UNHCR planning sea evacuation for Sierra Leonean refugees in Liberia
ABIDJAN, Côte d'Ivoire, June 30 (UNHCR) - UNHCR on Monday stepped up preparations to evacuate Sierra Leonean and other refugees trapped in the Liberian capital, Monrovia, as a ceasefire in the battle-weary city entered its fourth day.
Final plans were being made in the Sierra Leonean capital, Freetown, to send a ship to Monrovia to evacuate the refugees, many of whom fled to the UNHCR compound in the Liberian capital in the wake of a rebel onslaught. More than 1,000 Sierra Leonean refugees and displaced Liberians are encamped in UN and embassy premises throughout the coastal town. The refugees are among an estimated 15,000 Sierra Leoneans who were previously assisted by UNHCR in refugee camps around Monrovia.
If the ceasefire continues to hold, a ship that can carry up to 250 passengers could set sail from Sierra Leone as early as Tuesday morning for the 36-hour journey to Monrovia. The vessel, which has been used before by the UN refugee agency to transport Sierra Leoneans home, will be made available for this operation for an initial period of two weeks.
"The ship is now on stand-by in Sierra Leone," said Moses Okello, UNHCR's representative in Liberia, speaking from the Ivorian capital, Abidjan. "We are trying to establish that it will be able to dock with no problem in Monrovia. We hope to evacuate as many Sierra Leonean refugees as we can."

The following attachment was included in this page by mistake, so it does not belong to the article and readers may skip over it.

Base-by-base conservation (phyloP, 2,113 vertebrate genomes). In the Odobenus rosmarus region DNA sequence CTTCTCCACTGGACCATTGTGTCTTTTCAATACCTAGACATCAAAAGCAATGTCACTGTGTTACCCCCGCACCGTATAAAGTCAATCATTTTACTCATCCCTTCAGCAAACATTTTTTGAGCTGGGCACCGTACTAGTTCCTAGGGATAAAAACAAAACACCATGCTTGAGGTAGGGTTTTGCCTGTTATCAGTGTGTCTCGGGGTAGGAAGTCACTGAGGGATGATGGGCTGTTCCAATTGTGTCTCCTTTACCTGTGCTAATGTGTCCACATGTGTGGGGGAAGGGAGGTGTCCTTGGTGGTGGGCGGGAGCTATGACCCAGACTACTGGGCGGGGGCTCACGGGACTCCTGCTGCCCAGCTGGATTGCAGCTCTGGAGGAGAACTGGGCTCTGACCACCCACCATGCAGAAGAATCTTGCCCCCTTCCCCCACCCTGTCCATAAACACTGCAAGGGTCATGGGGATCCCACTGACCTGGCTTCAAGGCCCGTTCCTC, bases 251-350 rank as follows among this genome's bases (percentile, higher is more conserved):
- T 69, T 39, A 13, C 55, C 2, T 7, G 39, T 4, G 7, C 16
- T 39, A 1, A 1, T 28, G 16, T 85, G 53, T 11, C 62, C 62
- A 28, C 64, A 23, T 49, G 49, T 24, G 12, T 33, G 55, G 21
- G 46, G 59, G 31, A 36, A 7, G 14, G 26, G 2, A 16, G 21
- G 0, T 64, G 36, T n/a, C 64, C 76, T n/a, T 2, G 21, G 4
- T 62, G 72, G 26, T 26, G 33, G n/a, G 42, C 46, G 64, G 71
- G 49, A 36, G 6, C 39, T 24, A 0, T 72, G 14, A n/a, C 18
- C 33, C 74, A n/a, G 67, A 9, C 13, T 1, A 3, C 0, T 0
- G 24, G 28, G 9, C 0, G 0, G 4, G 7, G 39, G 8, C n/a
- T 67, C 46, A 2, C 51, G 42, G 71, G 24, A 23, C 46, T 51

Okello and other UNHCR international staff were evacuated from Monrovia by French troops on June 9.
A repatriation operation to Sierra Leone had been ongoing since last year. In January this year, UNHCR started actively promoting returns, given the improved situation in Sierra Leone and the deteriorating situation in Liberia. However, this year, only 2,000 Sierra Leonean refugees have accepted the return option presented by UNHCR.
Amid the worsening humanitarian situation in Liberia, UN High Commissioner for Refugees Ruud Lubbers last Friday renewed his call for an immediate end to hostilities and a rapid deployment of an intervention force to fill the current security vacuum in the war-torn country. Such a force would also pave the way for the resumption of aid operations which have been suspended over much of the country.
Relief assistance to displaced refugees and Liberians has been sporadic. Last week, UNHCR distributed food to hundreds of people who had sought refuge in the agency's compound in Monrovia. This week, the World Food Programme plans to make a general distribution of food to displaced Liberians and refugees encamped in various premises throughout Monrovia. Delivery of aid to the needy populations has, however, been severely hampered by the massive looting and insecurity that have swept Monrovia since the rebel offensive began in the city three weeks ago.
UNHCR's warehouses in Monrovia are empty after looters carted away supplies of blankets, jerry cans, plastic sheeting provided to refugees to cover their shelters, kitchen sets and other material.
"While our office in Monrovia has remained intact, we have lost all our light vehicles," said Okello, adding that vehicle parts had been stolen from larger trucks. One of the first priorities of the UN refugee agency would be to rebuild its stocks upon the return of expatriate staff to the Liberian capital.